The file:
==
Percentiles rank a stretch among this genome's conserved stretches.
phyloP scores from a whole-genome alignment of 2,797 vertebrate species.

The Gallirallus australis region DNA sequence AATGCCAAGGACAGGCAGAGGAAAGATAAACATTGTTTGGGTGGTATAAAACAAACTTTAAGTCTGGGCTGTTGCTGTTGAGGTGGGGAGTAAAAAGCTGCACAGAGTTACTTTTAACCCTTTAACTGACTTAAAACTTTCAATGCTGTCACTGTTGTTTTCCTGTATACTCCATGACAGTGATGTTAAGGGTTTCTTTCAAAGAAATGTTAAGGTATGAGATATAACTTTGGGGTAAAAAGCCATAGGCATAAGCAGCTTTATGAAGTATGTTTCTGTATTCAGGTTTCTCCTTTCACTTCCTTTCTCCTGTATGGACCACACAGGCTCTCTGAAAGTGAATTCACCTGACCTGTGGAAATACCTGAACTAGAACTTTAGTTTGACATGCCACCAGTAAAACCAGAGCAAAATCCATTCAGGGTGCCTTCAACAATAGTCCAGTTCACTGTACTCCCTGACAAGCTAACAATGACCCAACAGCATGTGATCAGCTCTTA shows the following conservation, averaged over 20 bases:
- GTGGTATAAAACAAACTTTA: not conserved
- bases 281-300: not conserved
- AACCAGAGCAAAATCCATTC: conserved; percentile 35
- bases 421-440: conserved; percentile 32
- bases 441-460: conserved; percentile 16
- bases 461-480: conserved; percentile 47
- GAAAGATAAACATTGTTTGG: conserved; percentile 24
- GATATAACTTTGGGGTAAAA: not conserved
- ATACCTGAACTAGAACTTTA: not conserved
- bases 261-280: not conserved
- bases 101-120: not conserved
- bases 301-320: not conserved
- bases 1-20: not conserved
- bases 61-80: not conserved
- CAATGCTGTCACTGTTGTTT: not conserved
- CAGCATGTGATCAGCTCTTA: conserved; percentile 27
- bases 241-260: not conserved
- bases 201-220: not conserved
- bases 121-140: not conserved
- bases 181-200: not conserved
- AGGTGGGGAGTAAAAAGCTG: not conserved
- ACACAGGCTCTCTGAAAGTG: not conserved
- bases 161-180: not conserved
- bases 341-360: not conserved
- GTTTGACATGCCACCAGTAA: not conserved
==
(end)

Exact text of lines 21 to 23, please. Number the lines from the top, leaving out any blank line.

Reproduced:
- bases 201-220: not conserved
- bases 121-140: not conserved
- bases 181-200: not conserved